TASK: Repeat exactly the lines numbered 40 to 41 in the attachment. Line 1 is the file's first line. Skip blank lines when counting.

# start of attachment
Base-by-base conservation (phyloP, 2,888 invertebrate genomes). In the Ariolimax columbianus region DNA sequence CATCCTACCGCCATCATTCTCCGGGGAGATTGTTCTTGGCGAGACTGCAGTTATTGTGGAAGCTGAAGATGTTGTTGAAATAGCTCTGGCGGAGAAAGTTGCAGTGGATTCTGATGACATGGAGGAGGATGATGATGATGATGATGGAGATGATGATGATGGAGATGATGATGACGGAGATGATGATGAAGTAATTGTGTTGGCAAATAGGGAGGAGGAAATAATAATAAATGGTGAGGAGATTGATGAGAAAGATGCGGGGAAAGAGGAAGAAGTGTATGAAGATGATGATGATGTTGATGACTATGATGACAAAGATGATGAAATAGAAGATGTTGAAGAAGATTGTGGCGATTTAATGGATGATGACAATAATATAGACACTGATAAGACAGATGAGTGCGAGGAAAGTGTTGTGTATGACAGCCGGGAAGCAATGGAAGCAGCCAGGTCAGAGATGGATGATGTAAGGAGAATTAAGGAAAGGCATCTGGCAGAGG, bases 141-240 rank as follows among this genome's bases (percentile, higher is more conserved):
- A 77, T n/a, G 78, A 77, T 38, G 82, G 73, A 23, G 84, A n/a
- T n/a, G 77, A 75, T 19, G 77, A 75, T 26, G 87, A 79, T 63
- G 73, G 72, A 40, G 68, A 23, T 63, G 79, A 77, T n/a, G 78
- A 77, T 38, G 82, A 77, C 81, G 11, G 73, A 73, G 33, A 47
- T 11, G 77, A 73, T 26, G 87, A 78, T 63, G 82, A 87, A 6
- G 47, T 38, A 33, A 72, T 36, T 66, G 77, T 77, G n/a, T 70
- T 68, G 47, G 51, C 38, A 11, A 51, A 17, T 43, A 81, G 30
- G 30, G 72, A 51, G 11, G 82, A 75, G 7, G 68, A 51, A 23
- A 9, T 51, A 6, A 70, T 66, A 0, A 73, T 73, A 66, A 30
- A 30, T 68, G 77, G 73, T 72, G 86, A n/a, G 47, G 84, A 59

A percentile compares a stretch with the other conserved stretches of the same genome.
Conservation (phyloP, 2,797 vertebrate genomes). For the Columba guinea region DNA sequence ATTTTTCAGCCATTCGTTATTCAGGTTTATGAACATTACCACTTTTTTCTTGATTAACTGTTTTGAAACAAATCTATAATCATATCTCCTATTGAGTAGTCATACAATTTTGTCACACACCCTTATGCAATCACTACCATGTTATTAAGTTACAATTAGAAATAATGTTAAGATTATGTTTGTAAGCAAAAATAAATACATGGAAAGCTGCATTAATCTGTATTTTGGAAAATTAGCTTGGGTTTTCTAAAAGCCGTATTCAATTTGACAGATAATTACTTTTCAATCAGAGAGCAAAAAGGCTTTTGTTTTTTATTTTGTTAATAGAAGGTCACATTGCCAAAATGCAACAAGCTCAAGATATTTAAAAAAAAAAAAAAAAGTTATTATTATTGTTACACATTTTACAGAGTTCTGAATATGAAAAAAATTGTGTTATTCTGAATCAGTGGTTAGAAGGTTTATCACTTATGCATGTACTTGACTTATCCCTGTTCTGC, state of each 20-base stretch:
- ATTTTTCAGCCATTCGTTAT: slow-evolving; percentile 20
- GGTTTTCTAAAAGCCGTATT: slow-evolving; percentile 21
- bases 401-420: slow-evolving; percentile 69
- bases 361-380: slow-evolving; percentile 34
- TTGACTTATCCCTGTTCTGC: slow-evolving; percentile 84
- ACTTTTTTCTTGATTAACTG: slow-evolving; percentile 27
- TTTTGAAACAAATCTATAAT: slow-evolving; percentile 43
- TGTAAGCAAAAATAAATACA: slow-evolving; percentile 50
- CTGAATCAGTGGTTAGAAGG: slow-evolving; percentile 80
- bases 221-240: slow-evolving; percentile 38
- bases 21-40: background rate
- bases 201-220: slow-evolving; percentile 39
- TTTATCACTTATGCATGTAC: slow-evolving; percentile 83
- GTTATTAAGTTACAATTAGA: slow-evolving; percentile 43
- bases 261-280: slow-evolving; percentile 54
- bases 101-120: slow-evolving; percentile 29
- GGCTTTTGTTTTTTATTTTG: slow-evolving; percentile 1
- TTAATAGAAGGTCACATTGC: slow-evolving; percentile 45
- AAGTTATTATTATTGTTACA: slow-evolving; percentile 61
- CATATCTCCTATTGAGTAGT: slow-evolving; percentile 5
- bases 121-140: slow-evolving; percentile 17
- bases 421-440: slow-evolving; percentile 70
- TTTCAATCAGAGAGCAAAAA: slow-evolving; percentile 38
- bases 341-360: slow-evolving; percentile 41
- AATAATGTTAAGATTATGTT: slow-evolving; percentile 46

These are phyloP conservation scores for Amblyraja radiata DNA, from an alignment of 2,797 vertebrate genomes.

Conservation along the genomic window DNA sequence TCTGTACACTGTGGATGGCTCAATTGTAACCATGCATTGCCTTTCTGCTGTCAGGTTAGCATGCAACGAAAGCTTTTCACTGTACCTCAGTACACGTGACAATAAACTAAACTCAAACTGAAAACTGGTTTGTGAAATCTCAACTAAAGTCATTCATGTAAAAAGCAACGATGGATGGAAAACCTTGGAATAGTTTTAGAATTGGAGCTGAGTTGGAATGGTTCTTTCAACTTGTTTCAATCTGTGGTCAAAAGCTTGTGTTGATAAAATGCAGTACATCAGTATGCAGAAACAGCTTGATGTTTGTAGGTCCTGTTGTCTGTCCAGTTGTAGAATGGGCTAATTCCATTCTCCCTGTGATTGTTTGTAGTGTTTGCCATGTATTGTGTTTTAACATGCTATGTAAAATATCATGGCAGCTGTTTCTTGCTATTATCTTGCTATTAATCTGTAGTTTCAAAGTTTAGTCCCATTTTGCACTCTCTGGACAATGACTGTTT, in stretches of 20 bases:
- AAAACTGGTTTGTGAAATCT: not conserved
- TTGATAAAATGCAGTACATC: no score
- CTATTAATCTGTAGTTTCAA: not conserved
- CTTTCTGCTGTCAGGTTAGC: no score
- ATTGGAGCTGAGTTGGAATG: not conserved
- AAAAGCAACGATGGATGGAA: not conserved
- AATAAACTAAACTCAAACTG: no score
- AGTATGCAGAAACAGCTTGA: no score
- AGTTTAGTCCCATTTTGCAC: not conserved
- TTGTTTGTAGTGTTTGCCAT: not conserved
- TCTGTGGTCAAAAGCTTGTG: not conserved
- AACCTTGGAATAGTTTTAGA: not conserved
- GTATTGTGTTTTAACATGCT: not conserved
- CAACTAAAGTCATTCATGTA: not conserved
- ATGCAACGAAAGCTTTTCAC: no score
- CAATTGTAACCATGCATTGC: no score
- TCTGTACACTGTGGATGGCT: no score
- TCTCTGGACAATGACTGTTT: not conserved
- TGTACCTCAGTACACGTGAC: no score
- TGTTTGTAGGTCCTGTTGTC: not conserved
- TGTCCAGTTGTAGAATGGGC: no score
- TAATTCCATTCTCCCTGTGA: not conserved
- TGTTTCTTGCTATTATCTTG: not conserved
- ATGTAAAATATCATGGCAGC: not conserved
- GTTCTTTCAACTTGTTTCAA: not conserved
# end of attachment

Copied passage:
Conservation along the genomic window DNA sequence TCTGTACACTGTGGATGGCTCAATTGTAACCATGCATTGCCTTTCTGCTGTCAGGTTAGCATGCAACGAAAGCTTTTCACTGTACCTCAGTACACGTGACAATAAACTAAACTCAAACTGAAAACTGGTTTGTGAAATCTCAACTAAAGTCATTCATGTAAAAAGCAACGATGGATGGAAAACCTTGGAATAGTTTTAGAATTGGAGCTGAGTTGGAATGGTTCTTTCAACTTGTTTCAATCTGTGGTCAAAAGCTTGTGTTGATAAAATGCAGTACATCAGTATGCAGAAACAGCTTGATGTTTGTAGGTCCTGTTGTCTGTCCAGTTGTAGAATGGGCTAATTCCATTCTCCCTGTGATTGTTTGTAGTGTTTGCCATGTATTGTGTTTTAACATGCTATGTAAAATATCATGGCAGCTGTTTCTTGCTATTATCTTGCTATTAATCTGTAGTTTCAAAGTTTAGTCCCATTTTGCACTCTCTGGACAATGACTGTTT, in stretches of 20 bases:
- AAAACTGGTTTGTGAAATCT: not conserved